PROF. HOSSEIN ASKARI
is Iran Professor of International Business and International Affairs at the George Washington University. He served for two and a half years on the Executive Board of the IMF and was Special Advisor to the Minister of Finance of Saudi Arabia; during the mid-1980s he was director of the team that developed the first comprehensive domestic, regional and international energy models and plan for Saudi Arabia. He has written extensively on economic development in the Middle East, Islamic economics and finance, international trade and finance, agricultural economics, oil economics and on economic sanctions. He received his university education at MIT.
DR. ZAMIR IQBAL works as Lead Investment Officer in the Treasury of the World Bank in Washington, D.C. He earned his Ph.D. in International Finance from the George Washington University, where he also serves as adjunct faculty of International Finance. He has extensive experience with capital markets, structured products, risk management, financial sector development, and financial modeling. His research interests include Islamic finance, financial engineering, structured finance and risk management. He is co-author of several books on Islamic banking and finance. He also serves as Professional Faculty at the John Hopkins Carey Business School where he teaches graduate level courses on investment and portfolio management and risk of financial institutions.
DR. NOUREDDINE KRICHENE received his Ph.D. in economics, University of California, Los Angeles, 1980; joined the International Monetary Fund (IMF) in 1986; and held the position of advisor at the Islamic Development Bank.
DR. ABBAS MIRAKHOR received his Ph.D. in Economics from Kansas State University in 1969. After teaching at various universities in the USA and in Iran he joined the staff of the Research Department of the IMF in 1984. He became an Executive Director of the IMF from 1990 until his retirement in 2008. He is the author of a number of articles and books on Islamic economics and finance. He is now the first holder of the INCEIF Chair in Islamic Finance.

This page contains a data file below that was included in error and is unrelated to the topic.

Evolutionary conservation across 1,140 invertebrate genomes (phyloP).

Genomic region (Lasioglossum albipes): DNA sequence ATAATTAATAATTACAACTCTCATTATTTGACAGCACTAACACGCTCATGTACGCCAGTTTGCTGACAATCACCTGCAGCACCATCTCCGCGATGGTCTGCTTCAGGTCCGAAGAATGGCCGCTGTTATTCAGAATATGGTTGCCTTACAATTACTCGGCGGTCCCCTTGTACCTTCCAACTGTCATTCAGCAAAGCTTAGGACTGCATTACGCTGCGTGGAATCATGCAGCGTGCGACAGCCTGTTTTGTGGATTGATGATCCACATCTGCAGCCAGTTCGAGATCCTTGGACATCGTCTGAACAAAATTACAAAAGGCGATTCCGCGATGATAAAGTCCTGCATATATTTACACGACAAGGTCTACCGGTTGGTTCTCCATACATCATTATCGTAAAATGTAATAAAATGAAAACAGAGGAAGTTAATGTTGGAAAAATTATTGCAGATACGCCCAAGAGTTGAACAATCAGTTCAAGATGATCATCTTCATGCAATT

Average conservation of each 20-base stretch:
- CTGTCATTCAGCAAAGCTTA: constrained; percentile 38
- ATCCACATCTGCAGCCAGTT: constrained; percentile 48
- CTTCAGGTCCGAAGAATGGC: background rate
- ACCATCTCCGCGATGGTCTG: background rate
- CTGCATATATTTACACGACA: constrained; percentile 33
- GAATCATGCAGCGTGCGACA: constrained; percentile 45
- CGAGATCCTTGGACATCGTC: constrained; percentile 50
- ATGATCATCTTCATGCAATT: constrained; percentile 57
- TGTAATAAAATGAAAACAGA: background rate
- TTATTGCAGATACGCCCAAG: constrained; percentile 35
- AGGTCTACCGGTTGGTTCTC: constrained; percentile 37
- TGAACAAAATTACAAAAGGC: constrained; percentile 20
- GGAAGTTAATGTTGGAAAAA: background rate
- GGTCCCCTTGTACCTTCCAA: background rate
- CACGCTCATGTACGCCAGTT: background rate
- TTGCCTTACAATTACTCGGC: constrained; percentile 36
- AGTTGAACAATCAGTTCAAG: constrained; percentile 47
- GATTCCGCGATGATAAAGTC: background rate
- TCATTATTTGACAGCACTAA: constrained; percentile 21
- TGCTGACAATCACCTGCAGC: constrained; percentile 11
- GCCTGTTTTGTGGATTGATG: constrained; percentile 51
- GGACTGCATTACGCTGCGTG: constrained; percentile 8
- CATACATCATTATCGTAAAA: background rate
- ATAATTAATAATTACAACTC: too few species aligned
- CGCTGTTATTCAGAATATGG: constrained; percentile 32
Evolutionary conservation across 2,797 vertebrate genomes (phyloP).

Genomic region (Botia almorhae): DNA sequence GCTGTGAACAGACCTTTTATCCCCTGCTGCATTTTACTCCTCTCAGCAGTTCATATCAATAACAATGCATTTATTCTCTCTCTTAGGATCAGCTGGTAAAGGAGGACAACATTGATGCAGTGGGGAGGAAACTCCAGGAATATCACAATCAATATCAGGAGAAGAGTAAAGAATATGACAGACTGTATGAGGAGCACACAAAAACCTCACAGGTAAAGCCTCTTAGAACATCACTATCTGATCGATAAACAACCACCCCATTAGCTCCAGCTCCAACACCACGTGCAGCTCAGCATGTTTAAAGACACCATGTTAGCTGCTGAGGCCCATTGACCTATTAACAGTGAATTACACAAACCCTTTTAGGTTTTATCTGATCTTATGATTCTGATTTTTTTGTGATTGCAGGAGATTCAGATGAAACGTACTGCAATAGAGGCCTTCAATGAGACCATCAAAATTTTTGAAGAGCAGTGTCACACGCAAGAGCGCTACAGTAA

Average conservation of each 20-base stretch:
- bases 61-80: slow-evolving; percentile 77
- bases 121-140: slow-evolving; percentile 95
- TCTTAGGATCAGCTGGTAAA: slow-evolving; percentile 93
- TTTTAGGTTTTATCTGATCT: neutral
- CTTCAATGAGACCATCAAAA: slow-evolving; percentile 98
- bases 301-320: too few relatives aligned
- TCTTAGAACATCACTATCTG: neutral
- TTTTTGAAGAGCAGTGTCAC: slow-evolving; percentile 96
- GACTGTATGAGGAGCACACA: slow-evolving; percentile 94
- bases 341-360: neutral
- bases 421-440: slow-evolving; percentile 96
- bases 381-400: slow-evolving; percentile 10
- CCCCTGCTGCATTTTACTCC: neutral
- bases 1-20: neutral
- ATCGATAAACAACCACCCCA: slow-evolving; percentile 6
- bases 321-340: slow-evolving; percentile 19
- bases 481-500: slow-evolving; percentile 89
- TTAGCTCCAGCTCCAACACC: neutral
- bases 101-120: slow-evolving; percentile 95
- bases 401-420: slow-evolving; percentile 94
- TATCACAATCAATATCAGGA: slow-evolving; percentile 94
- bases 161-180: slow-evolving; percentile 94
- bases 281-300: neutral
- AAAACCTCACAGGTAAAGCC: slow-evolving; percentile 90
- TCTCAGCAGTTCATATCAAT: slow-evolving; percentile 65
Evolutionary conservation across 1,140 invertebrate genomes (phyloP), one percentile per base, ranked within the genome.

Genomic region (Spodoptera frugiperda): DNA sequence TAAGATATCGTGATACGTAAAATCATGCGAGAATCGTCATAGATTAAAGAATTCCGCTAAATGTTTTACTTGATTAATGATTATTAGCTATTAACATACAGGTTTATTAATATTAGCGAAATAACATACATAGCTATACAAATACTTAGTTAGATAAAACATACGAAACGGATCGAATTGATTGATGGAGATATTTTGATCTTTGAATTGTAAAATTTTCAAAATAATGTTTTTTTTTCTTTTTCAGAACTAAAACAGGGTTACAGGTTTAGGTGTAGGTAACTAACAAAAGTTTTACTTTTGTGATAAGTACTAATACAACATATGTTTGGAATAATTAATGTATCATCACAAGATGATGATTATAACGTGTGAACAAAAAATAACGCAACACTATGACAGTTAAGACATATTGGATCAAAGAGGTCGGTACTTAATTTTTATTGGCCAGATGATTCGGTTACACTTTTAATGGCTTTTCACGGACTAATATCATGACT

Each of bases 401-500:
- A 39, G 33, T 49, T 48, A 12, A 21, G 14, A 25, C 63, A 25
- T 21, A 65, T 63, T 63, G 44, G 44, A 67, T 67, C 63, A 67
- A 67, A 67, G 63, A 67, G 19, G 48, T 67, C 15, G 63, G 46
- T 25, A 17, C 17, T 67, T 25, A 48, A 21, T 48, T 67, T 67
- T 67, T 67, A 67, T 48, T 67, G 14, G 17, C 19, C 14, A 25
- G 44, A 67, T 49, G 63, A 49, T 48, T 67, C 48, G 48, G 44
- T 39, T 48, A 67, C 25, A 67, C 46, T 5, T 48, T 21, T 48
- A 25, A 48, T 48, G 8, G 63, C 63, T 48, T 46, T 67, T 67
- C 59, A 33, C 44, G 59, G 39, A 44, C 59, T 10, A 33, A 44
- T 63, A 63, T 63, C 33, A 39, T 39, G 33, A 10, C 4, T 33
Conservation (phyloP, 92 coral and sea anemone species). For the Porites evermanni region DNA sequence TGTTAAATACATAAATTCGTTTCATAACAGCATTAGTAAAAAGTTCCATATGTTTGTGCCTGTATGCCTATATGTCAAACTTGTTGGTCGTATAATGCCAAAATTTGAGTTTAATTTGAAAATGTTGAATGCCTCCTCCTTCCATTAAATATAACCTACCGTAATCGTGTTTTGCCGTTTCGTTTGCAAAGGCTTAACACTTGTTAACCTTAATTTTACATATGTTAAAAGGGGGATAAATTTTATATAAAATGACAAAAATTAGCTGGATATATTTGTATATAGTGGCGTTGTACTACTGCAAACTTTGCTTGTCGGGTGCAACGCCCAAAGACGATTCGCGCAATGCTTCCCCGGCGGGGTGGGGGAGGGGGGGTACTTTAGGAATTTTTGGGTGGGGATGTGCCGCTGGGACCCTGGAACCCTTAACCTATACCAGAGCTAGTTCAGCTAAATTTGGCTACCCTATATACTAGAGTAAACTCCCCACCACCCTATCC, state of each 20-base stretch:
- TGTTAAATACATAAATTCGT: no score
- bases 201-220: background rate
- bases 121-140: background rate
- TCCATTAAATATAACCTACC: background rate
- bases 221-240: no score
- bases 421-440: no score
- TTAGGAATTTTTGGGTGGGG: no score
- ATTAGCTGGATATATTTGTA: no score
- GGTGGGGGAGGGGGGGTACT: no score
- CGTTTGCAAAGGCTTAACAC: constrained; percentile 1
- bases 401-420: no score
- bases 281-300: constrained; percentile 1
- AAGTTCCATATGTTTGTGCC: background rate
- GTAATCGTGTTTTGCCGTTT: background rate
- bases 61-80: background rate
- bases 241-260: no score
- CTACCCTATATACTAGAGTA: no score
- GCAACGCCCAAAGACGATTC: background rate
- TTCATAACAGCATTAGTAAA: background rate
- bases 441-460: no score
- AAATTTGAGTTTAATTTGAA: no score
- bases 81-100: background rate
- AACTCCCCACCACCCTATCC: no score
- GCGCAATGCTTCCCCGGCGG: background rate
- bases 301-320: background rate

PART ONE THE HISTORY AND CAUSES OF FINANCIAL CRISES
CHAPTER 1 A Brief History of Financial Crises and Proposed Reforms 3
CHAPTER 2 Financialization and the Decoupling–Recoupling Hypotheses 31
PART TWO RISK SHARING AND THE ISLAMIC PARADIGM
CHAPTER 3 A Brief History of Risk-Sharing Finance 49
CHAPTER 4 Risk Sharing and the Islamic Finance Paradigm 69
CHAPTER 5 Risk Sharing in the Islamic Financial System: The Building Blocks 95
CHAPTER 6 Risk Sharing and Vibrant Capital Markets in Islamic Finance 115
CHAPTER 7 Portfolio Theory and Asset Pricing 133
CHAPTER 8 Complementary Role of Intermediaries and Markets in Promoting Risk Sharing 159
PART THREE MOVING FORWARD
CHAPTER 9 Enhanced Access to Finance, Social Welfare, and Economic Development under a Risk-Sharing System 181
CHAPTER 10 The Role of Institutions and Governance in Risk Sharing 201
CHAPTER 11 Gaps between the Theory and Practice of Islamic Finance 225
CHAPTER 12 Concluding Remarks 247